Stratovirus-19: a farcical dystopian prelude

Posted: April 27, 2020 in novel, toil & sound, creative writing, short fiction, writing life

the armies in the north are gearing up, their leaders salivating at our weakened defenses and superior, unused medical resources. a whole division of our troops in that region injected disinfectant a couple days ago. and radio silence from Our Dear Leader, the man who said it could be a good idea. “What do you have to lose?”


photo credit:


photo credit: Valley Vet Supply

but we don’t have any time for those worries, the border is hundreds of miles from here; might as well be a million. especially now that Frenchie is dead. our beloved Frenchie, the youngster with a hell of a fastball—the best opponent could hope for was a dribbler down the third base line for an infield hit; tough to make contact on a 70 mph heater when you’re only 11. but that doesn’t really matter anymore either. I won’t be giving her pitching lessons in her backyard.

my niece is dead after following the advice of Our Dear Sarcastic Leader, a desperate man trying to hold onto his power amidst the national quarantine to combat the spread of the Stratovirus-19, a man whose power was derived from his association with and intimidation of scientists who found the “sociopath” gene and won office on the idea that he—and he alone—could rid the country of sociopathy, “a disease that infects little babies in the womb; but we have no way of knowing until much later, nobody knows, nobody can know who has socio…socioplathy until much much later. One in every 25 people is a socioplath. Orange you glad you know that now?”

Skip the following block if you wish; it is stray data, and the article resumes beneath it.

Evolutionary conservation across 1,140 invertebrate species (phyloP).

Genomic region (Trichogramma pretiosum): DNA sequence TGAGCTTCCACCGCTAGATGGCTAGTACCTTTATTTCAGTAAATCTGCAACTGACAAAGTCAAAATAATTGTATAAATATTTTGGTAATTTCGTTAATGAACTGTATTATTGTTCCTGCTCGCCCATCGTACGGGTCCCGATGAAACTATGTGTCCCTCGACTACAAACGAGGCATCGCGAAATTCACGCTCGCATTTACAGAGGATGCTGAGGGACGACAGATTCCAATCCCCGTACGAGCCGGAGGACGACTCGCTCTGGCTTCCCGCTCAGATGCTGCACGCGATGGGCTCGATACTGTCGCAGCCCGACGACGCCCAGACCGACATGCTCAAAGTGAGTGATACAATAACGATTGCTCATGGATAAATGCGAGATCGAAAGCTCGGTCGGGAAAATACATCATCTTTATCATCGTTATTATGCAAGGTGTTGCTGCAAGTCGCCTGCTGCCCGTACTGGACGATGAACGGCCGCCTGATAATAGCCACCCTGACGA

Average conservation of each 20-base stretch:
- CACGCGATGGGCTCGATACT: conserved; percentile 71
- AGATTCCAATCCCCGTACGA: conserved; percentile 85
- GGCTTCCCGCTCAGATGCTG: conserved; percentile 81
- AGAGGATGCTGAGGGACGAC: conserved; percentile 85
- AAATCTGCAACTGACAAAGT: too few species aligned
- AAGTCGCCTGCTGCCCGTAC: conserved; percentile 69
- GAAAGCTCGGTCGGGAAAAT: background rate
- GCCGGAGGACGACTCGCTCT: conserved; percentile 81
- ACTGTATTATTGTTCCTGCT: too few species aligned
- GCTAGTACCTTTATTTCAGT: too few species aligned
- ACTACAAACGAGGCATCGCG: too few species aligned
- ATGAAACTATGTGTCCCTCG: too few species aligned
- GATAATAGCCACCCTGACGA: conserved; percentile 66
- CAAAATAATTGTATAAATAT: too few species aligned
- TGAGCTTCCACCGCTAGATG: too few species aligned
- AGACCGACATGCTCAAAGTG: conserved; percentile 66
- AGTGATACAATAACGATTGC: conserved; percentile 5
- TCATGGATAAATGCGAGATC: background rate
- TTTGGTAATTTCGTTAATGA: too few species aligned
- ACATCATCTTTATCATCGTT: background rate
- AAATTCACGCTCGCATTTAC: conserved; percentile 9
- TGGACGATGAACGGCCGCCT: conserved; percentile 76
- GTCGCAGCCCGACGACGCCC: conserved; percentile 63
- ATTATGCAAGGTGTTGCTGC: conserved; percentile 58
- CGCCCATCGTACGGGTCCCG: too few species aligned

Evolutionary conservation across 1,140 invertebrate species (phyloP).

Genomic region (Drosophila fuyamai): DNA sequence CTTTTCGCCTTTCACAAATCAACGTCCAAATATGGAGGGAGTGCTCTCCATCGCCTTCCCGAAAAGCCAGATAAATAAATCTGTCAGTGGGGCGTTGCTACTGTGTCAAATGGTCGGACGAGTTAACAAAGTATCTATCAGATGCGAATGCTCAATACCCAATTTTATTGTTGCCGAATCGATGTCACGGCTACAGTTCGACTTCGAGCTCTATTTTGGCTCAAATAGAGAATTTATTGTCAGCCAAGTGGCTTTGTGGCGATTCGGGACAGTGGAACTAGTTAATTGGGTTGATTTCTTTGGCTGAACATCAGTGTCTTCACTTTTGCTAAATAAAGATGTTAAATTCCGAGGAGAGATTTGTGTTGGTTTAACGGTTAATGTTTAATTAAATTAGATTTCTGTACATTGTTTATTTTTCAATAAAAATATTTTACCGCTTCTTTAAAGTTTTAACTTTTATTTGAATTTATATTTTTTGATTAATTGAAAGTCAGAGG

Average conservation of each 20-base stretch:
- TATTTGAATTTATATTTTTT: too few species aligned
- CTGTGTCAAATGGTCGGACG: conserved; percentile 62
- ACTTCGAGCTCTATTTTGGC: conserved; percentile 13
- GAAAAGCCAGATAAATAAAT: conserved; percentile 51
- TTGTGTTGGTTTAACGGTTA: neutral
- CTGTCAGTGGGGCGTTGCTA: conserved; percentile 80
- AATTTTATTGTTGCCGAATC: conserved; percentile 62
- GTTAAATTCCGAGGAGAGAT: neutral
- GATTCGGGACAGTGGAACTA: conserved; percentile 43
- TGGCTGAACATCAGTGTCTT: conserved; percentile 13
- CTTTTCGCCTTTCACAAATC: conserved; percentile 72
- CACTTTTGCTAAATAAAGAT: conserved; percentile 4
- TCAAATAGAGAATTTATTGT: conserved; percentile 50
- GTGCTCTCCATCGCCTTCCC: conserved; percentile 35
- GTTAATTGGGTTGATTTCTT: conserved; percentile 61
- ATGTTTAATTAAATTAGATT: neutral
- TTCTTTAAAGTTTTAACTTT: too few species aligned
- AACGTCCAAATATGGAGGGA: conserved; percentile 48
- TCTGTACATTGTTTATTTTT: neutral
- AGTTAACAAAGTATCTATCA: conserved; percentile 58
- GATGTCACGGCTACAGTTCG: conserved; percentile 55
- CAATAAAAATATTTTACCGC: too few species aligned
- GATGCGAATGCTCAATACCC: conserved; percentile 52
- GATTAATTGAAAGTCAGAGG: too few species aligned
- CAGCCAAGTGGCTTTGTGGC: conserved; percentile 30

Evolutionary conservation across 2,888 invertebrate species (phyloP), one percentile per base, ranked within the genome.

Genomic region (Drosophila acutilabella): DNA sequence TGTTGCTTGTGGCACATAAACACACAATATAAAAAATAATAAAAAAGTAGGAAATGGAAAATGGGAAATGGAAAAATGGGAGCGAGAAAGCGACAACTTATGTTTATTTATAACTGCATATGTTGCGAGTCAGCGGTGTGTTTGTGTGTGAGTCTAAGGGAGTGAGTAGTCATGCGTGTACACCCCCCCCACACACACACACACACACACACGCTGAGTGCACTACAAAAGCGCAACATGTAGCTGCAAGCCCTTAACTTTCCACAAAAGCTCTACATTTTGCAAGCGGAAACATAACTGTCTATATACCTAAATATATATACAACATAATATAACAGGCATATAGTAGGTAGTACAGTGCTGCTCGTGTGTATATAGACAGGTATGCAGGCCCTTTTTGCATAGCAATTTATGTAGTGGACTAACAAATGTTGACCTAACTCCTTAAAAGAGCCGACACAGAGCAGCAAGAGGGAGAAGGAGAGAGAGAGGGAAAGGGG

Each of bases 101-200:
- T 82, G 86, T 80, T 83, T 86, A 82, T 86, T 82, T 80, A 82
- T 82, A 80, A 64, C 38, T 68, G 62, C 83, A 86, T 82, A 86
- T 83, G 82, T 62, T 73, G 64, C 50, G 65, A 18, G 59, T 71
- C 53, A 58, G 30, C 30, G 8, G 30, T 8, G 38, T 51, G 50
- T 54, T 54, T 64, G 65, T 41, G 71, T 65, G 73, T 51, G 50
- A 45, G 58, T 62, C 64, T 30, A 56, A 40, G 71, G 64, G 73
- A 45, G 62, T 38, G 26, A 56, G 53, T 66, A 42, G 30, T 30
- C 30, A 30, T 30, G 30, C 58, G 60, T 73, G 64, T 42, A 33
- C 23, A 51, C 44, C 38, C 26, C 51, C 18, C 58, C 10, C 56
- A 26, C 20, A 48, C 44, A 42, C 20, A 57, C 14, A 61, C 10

A brilliant speaker he is not. yet still he has been able to tap into the conscience of the fearful. some say he’s brilliant, being able to determine that it is people who read books and write newspaper articles have a higher rate of “socioplathy” than any other group of people. “It’s Lizzie who determined all this. a great doctor of medical. a great person; we have a very great friendship; she always tells me what I want to hear. I really like her. and now that we know who’s socioplarthic, we can do something about it. People are saying we should kick them out of the country. Lots of people are saying this, some of the smartest people with the biggest you know whats.”

And this is the kind of talk that wins an election, the last time we had elections. Ten years ago. it is also this kind of talk that distracts me when I’m trying to tell a story about my flame-throwing niece who just died the other day after a lethal cocktail of Tide Pods dissolved in bleach and a deep huff of aerosol disinfectant. Her mother came in from the backyard—the only place she’s allowed to go with her two little ones—and found the aerosol can laying next to the broken shot glass on the kitchen floor. She heard gurgles and ran to the stairs leading to the basement. a horrified scream surely still echoes in the ears of those little kids in tow, Rose age 4, Thomas age 2. and the sight of their sister foaming at the mouth, will play in a loop. they will never get to know her for her prowess on the ballfield, the intimidation she wielded in hurling 70 mph gas right down the pipe. 9 pitches, 3 strikeouts, side retired. a typical refrain for the days she pitched. but all her brother and sister will remember her for is her twisted body at the bottom of the stairs, foam oozing down the side of her face. and their mother’s horrified scream, which itself faded into a gurgle of its own, maybe the last sound they’ll ever hear from Momma Sharon. She hasn’t spoken in 48 hours.

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